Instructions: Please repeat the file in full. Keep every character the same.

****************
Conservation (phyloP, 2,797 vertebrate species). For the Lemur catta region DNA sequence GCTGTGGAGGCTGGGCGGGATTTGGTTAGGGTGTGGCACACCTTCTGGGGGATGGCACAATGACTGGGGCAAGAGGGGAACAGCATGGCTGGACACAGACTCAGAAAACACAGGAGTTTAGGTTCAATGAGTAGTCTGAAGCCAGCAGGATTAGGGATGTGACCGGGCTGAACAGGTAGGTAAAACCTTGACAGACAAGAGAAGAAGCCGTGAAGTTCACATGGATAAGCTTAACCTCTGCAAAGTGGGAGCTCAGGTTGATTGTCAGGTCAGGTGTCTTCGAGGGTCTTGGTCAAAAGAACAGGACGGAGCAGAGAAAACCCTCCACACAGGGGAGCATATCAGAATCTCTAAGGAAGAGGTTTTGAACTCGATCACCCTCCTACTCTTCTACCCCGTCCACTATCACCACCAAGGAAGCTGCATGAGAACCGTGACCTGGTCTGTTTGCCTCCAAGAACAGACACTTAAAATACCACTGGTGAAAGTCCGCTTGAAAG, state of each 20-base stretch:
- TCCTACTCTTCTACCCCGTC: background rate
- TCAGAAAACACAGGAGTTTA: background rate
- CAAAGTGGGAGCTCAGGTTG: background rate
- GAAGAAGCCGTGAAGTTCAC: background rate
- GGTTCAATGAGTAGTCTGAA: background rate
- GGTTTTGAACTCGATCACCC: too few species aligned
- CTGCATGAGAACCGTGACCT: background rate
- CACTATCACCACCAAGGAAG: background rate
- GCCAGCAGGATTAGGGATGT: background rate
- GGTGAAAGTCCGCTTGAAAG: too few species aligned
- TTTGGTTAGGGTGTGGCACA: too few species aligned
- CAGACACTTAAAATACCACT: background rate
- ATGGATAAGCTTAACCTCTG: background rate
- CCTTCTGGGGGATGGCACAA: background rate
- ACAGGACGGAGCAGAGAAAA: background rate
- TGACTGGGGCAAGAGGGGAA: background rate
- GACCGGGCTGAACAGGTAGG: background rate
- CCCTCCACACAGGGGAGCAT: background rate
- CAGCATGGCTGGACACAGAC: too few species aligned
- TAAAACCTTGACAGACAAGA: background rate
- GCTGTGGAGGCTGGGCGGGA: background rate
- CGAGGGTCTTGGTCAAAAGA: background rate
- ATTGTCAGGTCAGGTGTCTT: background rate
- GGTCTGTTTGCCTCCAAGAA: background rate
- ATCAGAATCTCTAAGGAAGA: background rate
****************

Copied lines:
Conservation (phyloP, 2,797 vertebrate species). For the Lemur catta region DNA sequence GCTGTGGAGGCTGGGCGGGATTTGGTTAGGGTGTGGCACACCTTCTGGGGGATGGCACAATGACTGGGGCAAGAGGGGAACAGCATGGCTGGACACAGACTCAGAAAACACAGGAGTTTAGGTTCAATGAGTAGTCTGAAGCCAGCAGGATTAGGGATGTGACCGGGCTGAACAGGTAGGTAAAACCTTGACAGACAAGAGAAGAAGCCGTGAAGTTCACATGGATAAGCTTAACCTCTGCAAAGTGGGAGCTCAGGTTGATTGTCAGGTCAGGTGTCTTCGAGGGTCTTGGTCAAAAGAACAGGACGGAGCAGAGAAAACCCTCCACACAGGGGAGCATATCAGAATCTCTAAGGAAGAGGTTTTGAACTCGATCACCCTCCTACTCTTCTACCCCGTCCACTATCACCACCAAGGAAGCTGCATGAGAACCGTGACCTGGTCTGTTTGCCTCCAAGAACAGACACTTAAAATACCACTGGTGAAAGTCCGCTTGAAAG, state of each 20-base stretch:
- TCCTACTCTTCTACCCCGTC: background rate
- TCAGAAAACACAGGAGTTTA: background rate
- CAAAGTGGGAGCTCAGGTTG: background rate
- GAAGAAGCCGTGAAGTTCAC: background rate
- GGTTCAATGAGTAGTCTGAA: background rate
- GGTTTTGAACTCGATCACCC: too few species aligned
- CTGCATGAGAACCGTGACCT: background rate
- CACTATCACCACCAAGGAAG: background rate
- GCCAGCAGGATTAGGGATGT: background rate
- GGTGAAAGTCCGCTTGAAAG: too few species aligned
- TTTGGTTAGGGTGTGGCACA: too few species aligned
- CAGACACTTAAAATACCACT: background rate
- ATGGATAAGCTTAACCTCTG: background rate
- CCTTCTGGGGGATGGCACAA: background rate
- ACAGGACGGAGCAGAGAAAA: background rate
- TGACTGGGGCAAGAGGGGAA: background rate
- GACCGGGCTGAACAGGTAGG: background rate
- CCCTCCACACAGGGGAGCAT: background rate
- CAGCATGGCTGGACACAGAC: too few species aligned
- TAAAACCTTGACAGACAAGA: background rate
- GCTGTGGAGGCTGGGCGGGA: background rate
- CGAGGGTCTTGGTCAAAAGA: background rate
- ATTGTCAGGTCAGGTGTCTT: background rate
- GGTCTGTTTGCCTCCAAGAA: background rate
- ATCAGAATCTCTAAGGAAGA: background rate